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Women faculty?

giner giner at my-deja.com
Mon Jan 7 04:18:08 EST 2002


notmyaddress at hotmail.com (SLF) wrote in message news:<3C332FEA.4CC0A403 at hotmail.com>...
> Here's an article for discussion:
> 
> "Where have all the women faculty gone?"
> addresses some of the reasons women don't pursue jobs in academe.
> Importantly, the author makes the
>  point that loss of women from the pipeline isn't due solely to family
> commitments and long hours. "All the career alternatives that I have
> mentioned are demanding. Women are not choosing different careers based
> on the hours involved or the lack of intellectual challenge...... We're
> not talking about the type of work. We're talking about something
> social--the established culture, collegiality and mentoring
> relationships in the  academic sciences."

I thought that was a particularly interesting article. However, I
question the assumption the author makes above - I know several women,
including myself, who made the decision to leave academia partially
because of the long hours involved. I left academia after postdoc'ing
because I wanted a life. I've found that I love having weekends to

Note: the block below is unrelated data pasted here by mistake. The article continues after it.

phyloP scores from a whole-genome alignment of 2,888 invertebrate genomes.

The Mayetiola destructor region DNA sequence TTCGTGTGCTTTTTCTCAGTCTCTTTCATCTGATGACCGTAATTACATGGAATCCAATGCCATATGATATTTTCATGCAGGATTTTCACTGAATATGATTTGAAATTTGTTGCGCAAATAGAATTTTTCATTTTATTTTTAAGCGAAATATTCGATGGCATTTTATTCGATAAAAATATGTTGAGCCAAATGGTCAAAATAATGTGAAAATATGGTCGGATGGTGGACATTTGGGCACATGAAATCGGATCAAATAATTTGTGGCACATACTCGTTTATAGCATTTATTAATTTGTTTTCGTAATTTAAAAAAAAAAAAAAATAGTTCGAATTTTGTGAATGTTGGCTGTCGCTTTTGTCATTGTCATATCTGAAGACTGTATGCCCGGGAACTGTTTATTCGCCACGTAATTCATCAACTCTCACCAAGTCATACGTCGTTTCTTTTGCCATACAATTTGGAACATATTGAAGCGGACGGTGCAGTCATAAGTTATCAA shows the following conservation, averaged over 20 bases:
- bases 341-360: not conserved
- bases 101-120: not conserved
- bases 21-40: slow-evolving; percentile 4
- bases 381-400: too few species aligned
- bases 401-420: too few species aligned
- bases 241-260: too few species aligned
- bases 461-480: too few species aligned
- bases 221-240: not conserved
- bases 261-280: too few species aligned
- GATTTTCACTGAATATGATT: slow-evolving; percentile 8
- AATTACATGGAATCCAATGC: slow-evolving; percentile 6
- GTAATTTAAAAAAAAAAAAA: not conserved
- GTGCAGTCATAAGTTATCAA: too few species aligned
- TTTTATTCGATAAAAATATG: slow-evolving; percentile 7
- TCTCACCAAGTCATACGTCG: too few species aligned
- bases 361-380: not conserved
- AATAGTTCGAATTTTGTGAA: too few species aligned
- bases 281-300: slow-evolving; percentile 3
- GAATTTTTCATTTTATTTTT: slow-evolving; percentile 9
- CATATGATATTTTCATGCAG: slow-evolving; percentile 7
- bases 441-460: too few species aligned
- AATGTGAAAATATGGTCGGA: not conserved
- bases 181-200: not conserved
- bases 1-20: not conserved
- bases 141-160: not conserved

myself and my husband. (I actually have a hobby now!)

But maybe the long hours bugged me because I no longer loved what I
was doing. Compared to grad school, postdoc'ing is a lonely
experience. I didn't feel like I was part of any group. And I
certainly didn't feel that I was part of the university I was working
for. I can also see that feeling of isolation growing worse if I
became a professor. And, quite frankly, I have rarely met a faculty
member who seemed to be really happy and enjoying their work. It
really hit home for me when my grad school advisor, who had always
appeared rather serene and content with his work, admitted to me that
if he had the chance to do it all over again he'd do something
different.

It took a long time to come to the decision to leave academia, and two
years later it still feels really good.

-Gina




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